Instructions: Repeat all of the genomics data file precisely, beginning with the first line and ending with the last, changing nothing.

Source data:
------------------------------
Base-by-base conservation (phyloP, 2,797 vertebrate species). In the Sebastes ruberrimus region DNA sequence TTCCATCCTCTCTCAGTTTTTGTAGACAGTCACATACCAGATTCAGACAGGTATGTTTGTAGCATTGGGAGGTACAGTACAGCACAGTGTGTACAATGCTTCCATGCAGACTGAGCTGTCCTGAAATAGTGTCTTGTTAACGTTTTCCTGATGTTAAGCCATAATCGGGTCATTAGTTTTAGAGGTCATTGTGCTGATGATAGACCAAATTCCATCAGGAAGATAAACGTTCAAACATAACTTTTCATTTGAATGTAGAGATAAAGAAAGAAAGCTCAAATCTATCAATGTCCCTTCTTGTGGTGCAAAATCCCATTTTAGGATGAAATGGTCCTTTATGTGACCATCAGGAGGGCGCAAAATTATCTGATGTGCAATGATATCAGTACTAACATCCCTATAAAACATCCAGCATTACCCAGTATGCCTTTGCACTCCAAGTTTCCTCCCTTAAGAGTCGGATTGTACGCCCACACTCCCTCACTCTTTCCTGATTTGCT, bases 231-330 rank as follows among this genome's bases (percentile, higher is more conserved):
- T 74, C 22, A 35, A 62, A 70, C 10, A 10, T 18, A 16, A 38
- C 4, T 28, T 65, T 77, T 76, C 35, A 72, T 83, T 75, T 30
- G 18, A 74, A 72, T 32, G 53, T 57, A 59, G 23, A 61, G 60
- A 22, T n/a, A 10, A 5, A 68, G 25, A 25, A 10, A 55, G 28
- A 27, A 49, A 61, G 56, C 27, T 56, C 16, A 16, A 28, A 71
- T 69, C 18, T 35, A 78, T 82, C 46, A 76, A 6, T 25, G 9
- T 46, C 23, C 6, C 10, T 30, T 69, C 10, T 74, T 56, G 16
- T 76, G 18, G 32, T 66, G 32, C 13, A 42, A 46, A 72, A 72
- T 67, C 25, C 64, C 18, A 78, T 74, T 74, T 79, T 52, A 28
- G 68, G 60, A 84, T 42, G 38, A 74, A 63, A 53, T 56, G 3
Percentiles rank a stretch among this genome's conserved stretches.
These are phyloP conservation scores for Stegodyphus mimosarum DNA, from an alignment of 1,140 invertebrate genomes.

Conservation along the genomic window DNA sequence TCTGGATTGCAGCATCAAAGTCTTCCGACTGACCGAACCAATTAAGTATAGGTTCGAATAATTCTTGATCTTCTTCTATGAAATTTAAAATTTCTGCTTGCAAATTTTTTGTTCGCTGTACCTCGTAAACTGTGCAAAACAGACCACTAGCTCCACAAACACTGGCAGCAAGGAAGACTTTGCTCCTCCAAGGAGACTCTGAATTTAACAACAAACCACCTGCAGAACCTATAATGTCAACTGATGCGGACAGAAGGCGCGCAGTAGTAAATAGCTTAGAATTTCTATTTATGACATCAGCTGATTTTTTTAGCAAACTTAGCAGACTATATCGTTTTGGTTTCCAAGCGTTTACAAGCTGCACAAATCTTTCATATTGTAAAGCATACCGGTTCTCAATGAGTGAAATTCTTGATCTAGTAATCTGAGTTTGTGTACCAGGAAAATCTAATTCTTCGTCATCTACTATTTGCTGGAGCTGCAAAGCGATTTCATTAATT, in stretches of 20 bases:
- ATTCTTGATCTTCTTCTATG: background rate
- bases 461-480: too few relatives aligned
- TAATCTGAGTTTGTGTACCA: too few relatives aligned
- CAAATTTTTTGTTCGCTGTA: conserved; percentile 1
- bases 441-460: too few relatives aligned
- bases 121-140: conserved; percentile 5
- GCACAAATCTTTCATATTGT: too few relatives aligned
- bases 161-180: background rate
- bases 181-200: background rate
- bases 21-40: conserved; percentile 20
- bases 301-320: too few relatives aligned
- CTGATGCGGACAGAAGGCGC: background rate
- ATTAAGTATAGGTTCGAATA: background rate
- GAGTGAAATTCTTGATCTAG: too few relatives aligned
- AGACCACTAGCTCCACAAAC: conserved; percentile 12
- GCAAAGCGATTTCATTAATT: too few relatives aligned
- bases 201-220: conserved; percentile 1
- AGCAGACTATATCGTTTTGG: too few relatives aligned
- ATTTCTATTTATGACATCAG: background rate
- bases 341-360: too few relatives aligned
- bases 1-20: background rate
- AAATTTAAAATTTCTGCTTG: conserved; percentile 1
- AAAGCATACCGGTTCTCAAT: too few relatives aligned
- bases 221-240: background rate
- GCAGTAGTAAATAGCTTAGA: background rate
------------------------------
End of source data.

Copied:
Base-by-base conservation (phyloP, 2,797 vertebrate species). In the Sebastes ruberrimus region DNA sequence TTCCATCCTCTCTCAGTTTTTGTAGACAGTCACATACCAGATTCAGACAGGTATGTTTGTAGCATTGGGAGGTACAGTACAGCACAGTGTGTACAATGCTTCCATGCAGACTGAGCTGTCCTGAAATAGTGTCTTGTTAACGTTTTCCTGATGTTAAGCCATAATCGGGTCATTAGTTTTAGAGGTCATTGTGCTGATGATAGACCAAATTCCATCAGGAAGATAAACGTTCAAACATAACTTTTCATTTGAATGTAGAGATAAAGAAAGAAAGCTCAAATCTATCAATGTCCCTTCTTGTGGTGCAAAATCCCATTTTAGGATGAAATGGTCCTTTATGTGACCATCAGGAGGGCGCAAAATTATCTGATGTGCAATGATATCAGTACTAACATCCCTATAAAACATCCAGCATTACCCAGTATGCCTTTGCACTCCAAGTTTCCTCCCTTAAGAGTCGGATTGTACGCCCACACTCCCTCACTCTTTCCTGATTTGCT, bases 231-330 rank as follows among this genome's bases (percentile, higher is more conserved):
- T 74, C 22, A 35, A 62, A 70, C 10, A 10, T 18, A 16, A 38
- C 4, T 28, T 65, T 77, T 76, C 35, A 72, T 83, T 75, T 30
- G 18, A 74, A 72, T 32, G 53, T 57, A 59, G 23, A 61, G 60
- A 22, T n/a, A 10, A 5, A 68, G 25, A 25, A 10, A 55, G 28
- A 27, A 49, A 61, G 56, C 27, T 56, C 16, A 16, A 28, A 71
- T 69, C 18, T 35, A 78, T 82, C 46, A 76, A 6, T 25, G 9
- T 46, C 23, C 6, C 10, T 30, T 69, C 10, T 74, T 56, G 16
- T 76, G 18, G 32, T 66, G 32, C 13, A 42, A 46, A 72, A 72
- T 67, C 25, C 64, C 18, A 78, T 74, T 74, T 79, T 52, A 28
- G 68, G 60, A 84, T 42, G 38, A 74, A 63, A 53, T 56, G 3
Percentiles rank a stretch among this genome's conserved stretches.
These are phyloP conservation scores for Stegodyphus mimosarum DNA, from an alignment of 1,140 invertebrate genomes.

Conservation along the genomic window DNA sequence TCTGGATTGCAGCATCAAAGTCTTCCGACTGACCGAACCAATTAAGTATAGGTTCGAATAATTCTTGATCTTCTTCTATGAAATTTAAAATTTCTGCTTGCAAATTTTTTGTTCGCTGTACCTCGTAAACTGTGCAAAACAGACCACTAGCTCCACAAACACTGGCAGCAAGGAAGACTTTGCTCCTCCAAGGAGACTCTGAATTTAACAACAAACCACCTGCAGAACCTATAATGTCAACTGATGCGGACAGAAGGCGCGCAGTAGTAAATAGCTTAGAATTTCTATTTATGACATCAGCTGATTTTTTTAGCAAACTTAGCAGACTATATCGTTTTGGTTTCCAAGCGTTTACAAGCTGCACAAATCTTTCATATTGTAAAGCATACCGGTTCTCAATGAGTGAAATTCTTGATCTAGTAATCTGAGTTTGTGTACCAGGAAAATCTAATTCTTCGTCATCTACTATTTGCTGGAGCTGCAAAGCGATTTCATTAATT, in stretches of 20 bases:
- ATTCTTGATCTTCTTCTATG: background rate
- bases 461-480: too few relatives aligned
- TAATCTGAGTTTGTGTACCA: too few relatives aligned
- CAAATTTTTTGTTCGCTGTA: conserved; percentile 1
- bases 441-460: too few relatives aligned
- bases 121-140: conserved; percentile 5
- GCACAAATCTTTCATATTGT: too few relatives aligned
- bases 161-180: background rate
- bases 181-200: background rate
- bases 21-40: conserved; percentile 20
- bases 301-320: too few relatives aligned
- CTGATGCGGACAGAAGGCGC: background rate
- ATTAAGTATAGGTTCGAATA: background rate
- GAGTGAAATTCTTGATCTAG: too few relatives aligned
- AGACCACTAGCTCCACAAAC: conserved; percentile 12
- GCAAAGCGATTTCATTAATT: too few relatives aligned
- bases 201-220: conserved; percentile 1
- AGCAGACTATATCGTTTTGG: too few relatives aligned
- ATTTCTATTTATGACATCAG: background rate
- bases 341-360: too few relatives aligned
- bases 1-20: background rate
- AAATTTAAAATTTCTGCTTG: conserved; percentile 1
- AAAGCATACCGGTTCTCAAT: too few relatives aligned
- bases 221-240: background rate
- GCAGTAGTAAATAGCTTAGA: background rate